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Escalating Threat: Jalisco cartel war against a coalition of local gangs in Mexico


In a concerning development, the Mexican army has revealed an alarming surge in the utilization of roadside bombs and improvised explosive devices (IEDs), particularly through bomb-dropping drones, by drug cartels. As of 2023, there have been 42 reported cases of injuries to soldiers, police, and suspects due to IEDs, a notable increase from the 16 incidents reported in 2022.

Defense Secretary Luis Cresencio Sandoval provided these figures, although it's suspected that the actual numbers could be higher, as they only account for those wounded by explosive devices. This year alone, at least one National Guard officer and four state police officers lost their lives in separate explosive attacks.

The utilization of bomb-dropping drones has shown a remarkable escalation, a tactic hitherto unknown in Mexico until 2020. So far this year, a staggering 260 incidents involving such drones have been recorded, with some regions, particularly in Michoacan, experiencing near-daily attacks.

The year 2023 has also witnessed the discovery of six car bombs, a significant rise from just one in the previous year. While car bombs have been sporadically employed in northern Mexico in the past, this recent increase highlights the evolving tactics of these drug cartels.

In total, 556 improvised explosive devices, encompassing roadside, drone-delivered, and car bombs, were identified in 2023. Since the current administration's inception in December 2018, the army has detected a total of 2,803 such devices. The armed forces are actively collaborating with civilian authorities to defuse and dismantle these devices used by organized crime groups.

The state of Michoacan has borne the brunt of this threat, with 1,411 explosive devices discovered there during the current administration. This region has been marked by a protracted, violent conflict between the Jalisco cartel and local gangs. Guanajuato and Jalisco are the other states where a significant number of explosive devices have been located.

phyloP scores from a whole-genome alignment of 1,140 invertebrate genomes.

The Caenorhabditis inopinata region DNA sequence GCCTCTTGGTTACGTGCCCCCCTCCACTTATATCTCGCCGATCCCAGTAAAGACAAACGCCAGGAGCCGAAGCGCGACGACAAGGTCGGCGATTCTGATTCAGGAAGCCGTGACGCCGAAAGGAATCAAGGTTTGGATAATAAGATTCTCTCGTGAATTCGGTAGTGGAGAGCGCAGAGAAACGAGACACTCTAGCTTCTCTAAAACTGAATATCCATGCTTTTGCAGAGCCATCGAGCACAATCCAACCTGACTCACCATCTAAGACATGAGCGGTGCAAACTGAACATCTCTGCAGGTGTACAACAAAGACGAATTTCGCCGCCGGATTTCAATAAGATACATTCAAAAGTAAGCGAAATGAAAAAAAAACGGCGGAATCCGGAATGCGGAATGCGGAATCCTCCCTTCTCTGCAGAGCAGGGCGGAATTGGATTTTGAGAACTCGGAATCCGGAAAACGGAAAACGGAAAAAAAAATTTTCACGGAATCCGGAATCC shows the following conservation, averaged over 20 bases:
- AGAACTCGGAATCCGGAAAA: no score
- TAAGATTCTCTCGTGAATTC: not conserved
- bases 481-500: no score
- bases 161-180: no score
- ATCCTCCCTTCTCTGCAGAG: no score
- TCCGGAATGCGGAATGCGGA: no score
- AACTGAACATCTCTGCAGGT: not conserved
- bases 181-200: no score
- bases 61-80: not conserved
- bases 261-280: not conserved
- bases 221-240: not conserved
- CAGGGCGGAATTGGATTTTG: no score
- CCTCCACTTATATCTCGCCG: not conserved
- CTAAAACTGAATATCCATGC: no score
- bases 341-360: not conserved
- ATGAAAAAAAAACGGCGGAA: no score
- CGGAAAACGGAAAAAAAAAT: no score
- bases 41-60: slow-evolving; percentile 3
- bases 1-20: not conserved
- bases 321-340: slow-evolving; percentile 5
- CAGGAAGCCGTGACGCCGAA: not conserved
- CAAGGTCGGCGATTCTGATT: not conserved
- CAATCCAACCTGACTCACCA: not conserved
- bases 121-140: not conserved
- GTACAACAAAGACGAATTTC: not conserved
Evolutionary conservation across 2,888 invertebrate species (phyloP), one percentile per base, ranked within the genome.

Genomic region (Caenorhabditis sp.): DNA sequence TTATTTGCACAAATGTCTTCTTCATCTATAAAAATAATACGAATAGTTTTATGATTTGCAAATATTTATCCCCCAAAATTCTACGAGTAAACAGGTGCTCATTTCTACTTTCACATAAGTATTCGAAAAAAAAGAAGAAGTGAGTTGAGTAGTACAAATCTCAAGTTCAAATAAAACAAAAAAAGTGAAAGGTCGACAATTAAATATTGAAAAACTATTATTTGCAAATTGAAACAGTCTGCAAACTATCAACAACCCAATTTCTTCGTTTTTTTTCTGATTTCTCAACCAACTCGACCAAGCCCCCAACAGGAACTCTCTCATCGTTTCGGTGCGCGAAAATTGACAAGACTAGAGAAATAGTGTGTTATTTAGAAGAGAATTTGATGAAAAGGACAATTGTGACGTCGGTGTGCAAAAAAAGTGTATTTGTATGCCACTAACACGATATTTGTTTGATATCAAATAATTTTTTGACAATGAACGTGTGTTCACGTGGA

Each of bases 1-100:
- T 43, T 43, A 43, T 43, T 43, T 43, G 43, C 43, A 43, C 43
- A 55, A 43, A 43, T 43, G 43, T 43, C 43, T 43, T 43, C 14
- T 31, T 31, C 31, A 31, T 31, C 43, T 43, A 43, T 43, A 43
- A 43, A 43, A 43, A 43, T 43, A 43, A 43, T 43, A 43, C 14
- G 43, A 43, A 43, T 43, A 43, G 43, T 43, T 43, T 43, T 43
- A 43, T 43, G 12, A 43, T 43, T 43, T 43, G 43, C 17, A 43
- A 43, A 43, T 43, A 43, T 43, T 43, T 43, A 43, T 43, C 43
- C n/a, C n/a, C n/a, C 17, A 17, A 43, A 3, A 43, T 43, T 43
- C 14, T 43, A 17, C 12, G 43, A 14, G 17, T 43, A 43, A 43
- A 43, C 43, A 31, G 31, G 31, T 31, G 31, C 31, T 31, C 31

The figures provided do not clearly distinguish between functional and failed explosive devices. Many of these homemade devices seem to be based on online tutorials and often use easily obtainable materials like black powder or stolen blasting compounds from mines.

The severity of this issue was underscored by a coordinated series of roadway bombs in July, orchestrated by a drug cartel in western Mexico, which led to the deaths of four police officers and two civilians. This incident was seen as a deliberate attack on law enforcement personnel.

The Jalisco drug cartel, labeled by the U.S. Department of Justice as one of the world's top five dangerous transnational criminal organizations, is suspected of being behind some of these explosive attacks. Their proficiency in using improvised explosive devices and bomb-dropping drones has raised concerns about the capabilities of these cartels.

The urgency of the situation was highlighted further when, in June, another cartel employed a car bomb to kill a National Guard officer in Guanajuato. In 2022, explosives wounded 10 soldiers in Michoacan and claimed the life of a civilian in the same state.

The escalating use of bomb-dropping drones and other improvised explosive devices by drug cartels presents a grave security challenge for Mexican authorities, demanding innovative strategies to counter this evolving threat.


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